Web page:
As someone who loves ceviches and tiraditos in all their forms, I’ve wanted to post a raw fish recipe for awhile but have held back. I understand that sushi-grade fish is safe to eat but there’s something unnerving about preparing it yourself. I leave it to others to not cook it correctly for me and certainly didn’t feel comfortable telling anyone else how to go about it. When Gastón Acurio’s Peru: The Cookbook came out, there were no excuses. Beautifully put together and encyclopedic, Peru is more self-contained than I’d expected but it’s surprising how personal each entry feels. I decided on the tiradito nikkei – partly because of its attainable ingredient list and partly because it calls for completely fish that’s completely raw – no searing, no marinating. Finding the freshest possible fish was key so I went to my favorite fish store in the neighborhood and asked my friend Alex to show me how to get even slices. After cutting off a corner, he gave it for me to sample. Taken aback, I couldn’t say no. I bought a pound and brought it home and from there it couldn’t have been simpler. By the time you’ve prepped the ingredients, it’s pretty much just a quick assemblyand you’re done. As I paused to take a few pictures, I could see the citrus based sauce was cooking the edges of the fish and hurried up. I didn’t want it to interfere with the fish’s texture that – even on its own – was all ocean. Read more
Posts from the ‘Fish & Shellfish’ Category
Beginning next week, I’ll be taking a pretty extensive cookbook research break that will keep me away from this site well into June, so I didn’t want to miss the chance to post one more time. In what might be the most boring premise for a reality television show ever – leading up to any trip, I stop buying food and try to only use what I have on hand. That left me with a few links of chorizo bought for garbanzos, an extra 2 pounds of malanga that never became fritters, and a half bunch of parsley because – well there’s just always parsley.
Every four years, my extended family gets together in South Carolina for a week long reunion. Synced to both the presidential election (something to argue about) and the summer Olympics (something to look forward to), we always know when it’s coming. This time I carved out a few extra days to visit nearby Savannah – a city I’ve had a crush on for a very long time. Read more
Despite a lifetime of research, I’m always discovering something new in Cuban food. While it reminds me not to take anything for granted, less pleasant is knowing that my nearest and dearest have been holding out on me. That’s how I felt when I discovered that harina – cornmeal simmered to a creamy state and topped with peppery sofritos and poached or fried eggs, ham or chorizo, shimp or crab – was a Cuban comfort food staple that everyone was having but no one was talking about. I’d enjoyed Italian polenta prepared this way, but I hadn’t realized there was a take on it that was much closer to home – just not my home. Read more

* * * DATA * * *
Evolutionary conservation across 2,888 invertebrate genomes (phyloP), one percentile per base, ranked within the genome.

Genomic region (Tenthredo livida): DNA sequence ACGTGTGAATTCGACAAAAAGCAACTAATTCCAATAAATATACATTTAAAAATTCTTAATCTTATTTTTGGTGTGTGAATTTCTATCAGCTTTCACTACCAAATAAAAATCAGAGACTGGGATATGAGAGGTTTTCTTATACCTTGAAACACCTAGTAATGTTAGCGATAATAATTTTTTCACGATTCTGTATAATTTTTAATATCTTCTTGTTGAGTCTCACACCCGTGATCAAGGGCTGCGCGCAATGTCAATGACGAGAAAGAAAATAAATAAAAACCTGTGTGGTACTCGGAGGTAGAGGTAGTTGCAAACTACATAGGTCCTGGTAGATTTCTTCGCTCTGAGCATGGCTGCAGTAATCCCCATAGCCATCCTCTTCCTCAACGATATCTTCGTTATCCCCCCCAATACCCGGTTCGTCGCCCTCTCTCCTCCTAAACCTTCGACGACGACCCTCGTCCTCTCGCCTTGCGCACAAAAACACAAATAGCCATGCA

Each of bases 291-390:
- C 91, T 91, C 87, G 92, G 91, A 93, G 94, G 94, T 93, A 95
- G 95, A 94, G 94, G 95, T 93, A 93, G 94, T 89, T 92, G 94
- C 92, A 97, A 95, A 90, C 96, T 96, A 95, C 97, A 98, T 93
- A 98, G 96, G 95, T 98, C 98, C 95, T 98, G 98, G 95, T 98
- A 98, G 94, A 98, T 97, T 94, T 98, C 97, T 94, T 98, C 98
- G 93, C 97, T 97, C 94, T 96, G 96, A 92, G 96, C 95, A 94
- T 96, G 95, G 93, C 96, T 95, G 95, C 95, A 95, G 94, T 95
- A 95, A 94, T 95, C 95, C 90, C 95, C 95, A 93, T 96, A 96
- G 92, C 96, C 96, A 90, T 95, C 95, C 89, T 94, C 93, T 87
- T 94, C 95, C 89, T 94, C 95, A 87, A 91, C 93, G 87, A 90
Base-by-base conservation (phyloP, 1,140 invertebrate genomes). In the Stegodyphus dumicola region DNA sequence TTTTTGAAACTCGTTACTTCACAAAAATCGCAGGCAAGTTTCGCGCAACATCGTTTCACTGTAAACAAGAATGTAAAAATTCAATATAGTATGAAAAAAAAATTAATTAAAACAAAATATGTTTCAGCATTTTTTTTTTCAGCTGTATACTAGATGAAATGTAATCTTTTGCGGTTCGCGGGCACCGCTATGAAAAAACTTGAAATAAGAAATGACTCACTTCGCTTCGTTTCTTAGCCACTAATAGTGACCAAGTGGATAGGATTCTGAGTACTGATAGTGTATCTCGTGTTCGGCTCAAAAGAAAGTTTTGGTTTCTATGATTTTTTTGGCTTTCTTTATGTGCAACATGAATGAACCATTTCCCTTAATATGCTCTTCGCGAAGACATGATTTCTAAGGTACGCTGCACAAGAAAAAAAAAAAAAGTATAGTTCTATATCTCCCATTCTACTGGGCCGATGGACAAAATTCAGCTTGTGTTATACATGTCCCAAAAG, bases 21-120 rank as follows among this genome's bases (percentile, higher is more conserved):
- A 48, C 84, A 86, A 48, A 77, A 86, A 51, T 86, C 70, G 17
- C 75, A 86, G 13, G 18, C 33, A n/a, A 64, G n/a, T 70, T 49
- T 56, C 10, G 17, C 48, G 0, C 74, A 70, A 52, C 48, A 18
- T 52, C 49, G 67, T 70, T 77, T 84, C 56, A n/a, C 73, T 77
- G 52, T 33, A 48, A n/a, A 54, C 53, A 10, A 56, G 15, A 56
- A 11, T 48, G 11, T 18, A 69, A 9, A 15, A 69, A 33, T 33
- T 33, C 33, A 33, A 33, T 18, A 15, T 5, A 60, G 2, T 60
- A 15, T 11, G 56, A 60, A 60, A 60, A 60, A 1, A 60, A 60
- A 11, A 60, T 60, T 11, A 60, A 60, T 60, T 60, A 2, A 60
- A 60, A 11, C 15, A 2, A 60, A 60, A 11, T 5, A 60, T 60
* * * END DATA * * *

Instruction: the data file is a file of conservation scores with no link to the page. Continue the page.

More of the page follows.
The weeks between Mardi Gras and Easter are defined by what you can’t do (or can’t do just yet) – light jackets but schizophrenic weather, longer days but dark morning commutes – a period of austerity before it’s all bunnies, baskets and tulips. While I’m far from orthodox, I do try to follow the no-meat on Friday rule during lent (though full confession I only seem to remember halfway through a turkey sandwich or mid-Korean barbecue). With friends coming over, the timing was right for seafood. Read more
I’ve spent the last couple of weeks under water. Not that I’ve been unusually busy, I’ve just returned to my aqua girl routines in hopes of washing away the holiday excess – drinking water like it’s my job, swimming laps like I’m being chased by a shark, and looking to add more fish to my weekly diet. Cooking fish has always made me nervous. At best, I worry that I’ll let it go too long and over cook it, at worst, that I’ll poison everyone I love in one fell swoop. I usually stick to the sushi grade varieties in the belief that if I’d just as soon eat it raw, there isn’t anything I can do to make it deadly. Still, no one likes a rut and the guys at the fish store automatically move towards the salmon before I’ve even placed my order. Sometimes I’ll change it to tuna or trout just to keep them guessing but I’m pretty sure it’s daring only to me. After a few weeks of seeing pargo (snapper) on every Cuban restaurant menu in Miami, I thought it was time switch things up again. Read more
Arroz con coco rates high on the long list of things I should have tried sooner. A staple of Caribbean cooking, especially along the coast of Colombia, it’s essentially white rice cooked with coconut milk then served with fried fish, plantains, avocado. Deceptively simple, I used equal parts canned light coconut milk and water for the first attempt, combining all the ingredients and bringing them to a fast boil. The result was great if I was going for rice pudding but otherwise too sticky and un-fluffable. Trying to get the proportions and the timing right, I used a second can and sautéed the rice with a little bit of oil before adding the liquid. It may have worked but I let it go too long and the amount of rice was way off, so it burned before it cooked. Read more